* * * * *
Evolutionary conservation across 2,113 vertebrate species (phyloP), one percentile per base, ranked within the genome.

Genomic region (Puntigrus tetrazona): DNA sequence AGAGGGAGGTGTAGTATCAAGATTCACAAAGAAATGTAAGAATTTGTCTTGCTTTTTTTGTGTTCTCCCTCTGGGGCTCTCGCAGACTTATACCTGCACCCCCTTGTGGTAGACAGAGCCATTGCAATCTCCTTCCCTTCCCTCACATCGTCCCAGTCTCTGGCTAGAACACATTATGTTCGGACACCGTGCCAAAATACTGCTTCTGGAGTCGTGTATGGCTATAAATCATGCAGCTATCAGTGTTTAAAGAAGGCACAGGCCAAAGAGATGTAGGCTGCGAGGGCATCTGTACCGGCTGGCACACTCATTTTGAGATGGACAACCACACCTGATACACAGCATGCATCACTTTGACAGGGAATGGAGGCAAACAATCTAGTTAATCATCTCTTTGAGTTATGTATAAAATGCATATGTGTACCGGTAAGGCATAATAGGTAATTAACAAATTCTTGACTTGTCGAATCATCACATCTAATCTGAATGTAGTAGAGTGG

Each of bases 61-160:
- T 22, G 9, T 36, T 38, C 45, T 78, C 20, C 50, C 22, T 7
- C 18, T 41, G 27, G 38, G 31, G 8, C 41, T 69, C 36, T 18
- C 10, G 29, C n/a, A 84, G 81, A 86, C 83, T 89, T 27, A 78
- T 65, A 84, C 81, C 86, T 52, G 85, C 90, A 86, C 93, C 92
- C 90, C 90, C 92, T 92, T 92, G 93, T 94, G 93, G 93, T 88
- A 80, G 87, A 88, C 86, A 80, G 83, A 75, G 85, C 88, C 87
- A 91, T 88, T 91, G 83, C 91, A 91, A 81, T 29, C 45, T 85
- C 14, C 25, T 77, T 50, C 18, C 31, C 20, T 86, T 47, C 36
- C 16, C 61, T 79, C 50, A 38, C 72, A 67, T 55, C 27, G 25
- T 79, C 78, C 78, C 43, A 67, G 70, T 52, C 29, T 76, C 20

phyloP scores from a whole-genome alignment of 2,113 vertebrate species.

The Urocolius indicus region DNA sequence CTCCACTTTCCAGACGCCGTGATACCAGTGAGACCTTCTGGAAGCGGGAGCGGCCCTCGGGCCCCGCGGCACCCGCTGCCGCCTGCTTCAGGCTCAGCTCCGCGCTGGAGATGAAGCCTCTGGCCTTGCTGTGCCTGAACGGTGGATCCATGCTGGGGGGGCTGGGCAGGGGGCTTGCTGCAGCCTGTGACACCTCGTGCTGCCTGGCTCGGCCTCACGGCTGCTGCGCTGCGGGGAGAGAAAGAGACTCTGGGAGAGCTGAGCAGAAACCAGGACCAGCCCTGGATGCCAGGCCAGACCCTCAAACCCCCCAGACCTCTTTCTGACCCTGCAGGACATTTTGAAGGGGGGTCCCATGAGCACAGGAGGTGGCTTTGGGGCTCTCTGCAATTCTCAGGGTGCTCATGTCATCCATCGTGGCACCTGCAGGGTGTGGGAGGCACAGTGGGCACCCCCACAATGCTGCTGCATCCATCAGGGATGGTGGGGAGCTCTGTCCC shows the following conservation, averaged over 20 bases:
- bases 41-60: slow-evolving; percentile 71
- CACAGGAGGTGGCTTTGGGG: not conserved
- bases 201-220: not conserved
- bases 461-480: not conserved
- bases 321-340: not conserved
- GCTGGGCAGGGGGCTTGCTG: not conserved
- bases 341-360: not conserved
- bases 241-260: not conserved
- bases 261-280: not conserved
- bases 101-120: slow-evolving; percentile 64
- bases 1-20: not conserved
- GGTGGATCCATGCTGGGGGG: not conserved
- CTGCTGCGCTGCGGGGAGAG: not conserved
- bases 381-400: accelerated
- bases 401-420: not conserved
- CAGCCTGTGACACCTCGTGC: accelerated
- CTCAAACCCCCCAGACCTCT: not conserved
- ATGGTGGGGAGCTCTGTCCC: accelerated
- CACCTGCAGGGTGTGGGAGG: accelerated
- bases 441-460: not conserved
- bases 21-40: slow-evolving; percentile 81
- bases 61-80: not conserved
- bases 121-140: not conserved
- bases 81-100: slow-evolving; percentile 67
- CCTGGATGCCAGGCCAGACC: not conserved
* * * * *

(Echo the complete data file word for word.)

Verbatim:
Evolutionary conservation across 2,113 vertebrate species (phyloP), one percentile per base, ranked within the genome.

Genomic region (Puntigrus tetrazona): DNA sequence AGAGGGAGGTGTAGTATCAAGATTCACAAAGAAATGTAAGAATTTGTCTTGCTTTTTTTGTGTTCTCCCTCTGGGGCTCTCGCAGACTTATACCTGCACCCCCTTGTGGTAGACAGAGCCATTGCAATCTCCTTCCCTTCCCTCACATCGTCCCAGTCTCTGGCTAGAACACATTATGTTCGGACACCGTGCCAAAATACTGCTTCTGGAGTCGTGTATGGCTATAAATCATGCAGCTATCAGTGTTTAAAGAAGGCACAGGCCAAAGAGATGTAGGCTGCGAGGGCATCTGTACCGGCTGGCACACTCATTTTGAGATGGACAACCACACCTGATACACAGCATGCATCACTTTGACAGGGAATGGAGGCAAACAATCTAGTTAATCATCTCTTTGAGTTATGTATAAAATGCATATGTGTACCGGTAAGGCATAATAGGTAATTAACAAATTCTTGACTTGTCGAATCATCACATCTAATCTGAATGTAGTAGAGTGG

Each of bases 61-160:
- T 22, G 9, T 36, T 38, C 45, T 78, C 20, C 50, C 22, T 7
- C 18, T 41, G 27, G 38, G 31, G 8, C 41, T 69, C 36, T 18
- C 10, G 29, C n/a, A 84, G 81, A 86, C 83, T 89, T 27, A 78
- T 65, A 84, C 81, C 86, T 52, G 85, C 90, A 86, C 93, C 92
- C 90, C 90, C 92, T 92, T 92, G 93, T 94, G 93, G 93, T 88
- A 80, G 87, A 88, C 86, A 80, G 83, A 75, G 85, C 88, C 87
- A 91, T 88, T 91, G 83, C 91, A 91, A 81, T 29, C 45, T 85
- C 14, C 25, T 77, T 50, C 18, C 31, C 20, T 86, T 47, C 36
- C 16, C 61, T 79, C 50, A 38, C 72, A 67, T 55, C 27, G 25
- T 79, C 78, C 78, C 43, A 67, G 70, T 52, C 29, T 76, C 20

phyloP scores from a whole-genome alignment of 2,113 vertebrate species.

The Urocolius indicus region DNA sequence CTCCACTTTCCAGACGCCGTGATACCAGTGAGACCTTCTGGAAGCGGGAGCGGCCCTCGGGCCCCGCGGCACCCGCTGCCGCCTGCTTCAGGCTCAGCTCCGCGCTGGAGATGAAGCCTCTGGCCTTGCTGTGCCTGAACGGTGGATCCATGCTGGGGGGGCTGGGCAGGGGGCTTGCTGCAGCCTGTGACACCTCGTGCTGCCTGGCTCGGCCTCACGGCTGCTGCGCTGCGGGGAGAGAAAGAGACTCTGGGAGAGCTGAGCAGAAACCAGGACCAGCCCTGGATGCCAGGCCAGACCCTCAAACCCCCCAGACCTCTTTCTGACCCTGCAGGACATTTTGAAGGGGGGTCCCATGAGCACAGGAGGTGGCTTTGGGGCTCTCTGCAATTCTCAGGGTGCTCATGTCATCCATCGTGGCACCTGCAGGGTGTGGGAGGCACAGTGGGCACCCCCACAATGCTGCTGCATCCATCAGGGATGGTGGGGAGCTCTGTCCC shows the following conservation, averaged over 20 bases:
- bases 41-60: slow-evolving; percentile 71
- CACAGGAGGTGGCTTTGGGG: not conserved
- bases 201-220: not conserved
- bases 461-480: not conserved
- bases 321-340: not conserved
- GCTGGGCAGGGGGCTTGCTG: not conserved
- bases 341-360: not conserved
- bases 241-260: not conserved
- bases 261-280: not conserved
- bases 101-120: slow-evolving; percentile 64
- bases 1-20: not conserved
- GGTGGATCCATGCTGGGGGG: not conserved
- CTGCTGCGCTGCGGGGAGAG: not conserved
- bases 381-400: accelerated
- bases 401-420: not conserved
- CAGCCTGTGACACCTCGTGC: accelerated
- CTCAAACCCCCCAGACCTCT: not conserved
- ATGGTGGGGAGCTCTGTCCC: accelerated
- CACCTGCAGGGTGTGGGAGG: accelerated
- bases 441-460: not conserved
- bases 21-40: slow-evolving; percentile 81
- bases 61-80: not conserved
- bases 121-140: not conserved
- bases 81-100: slow-evolving; percentile 67
- CCTGGATGCCAGGCCAGACC: not conserved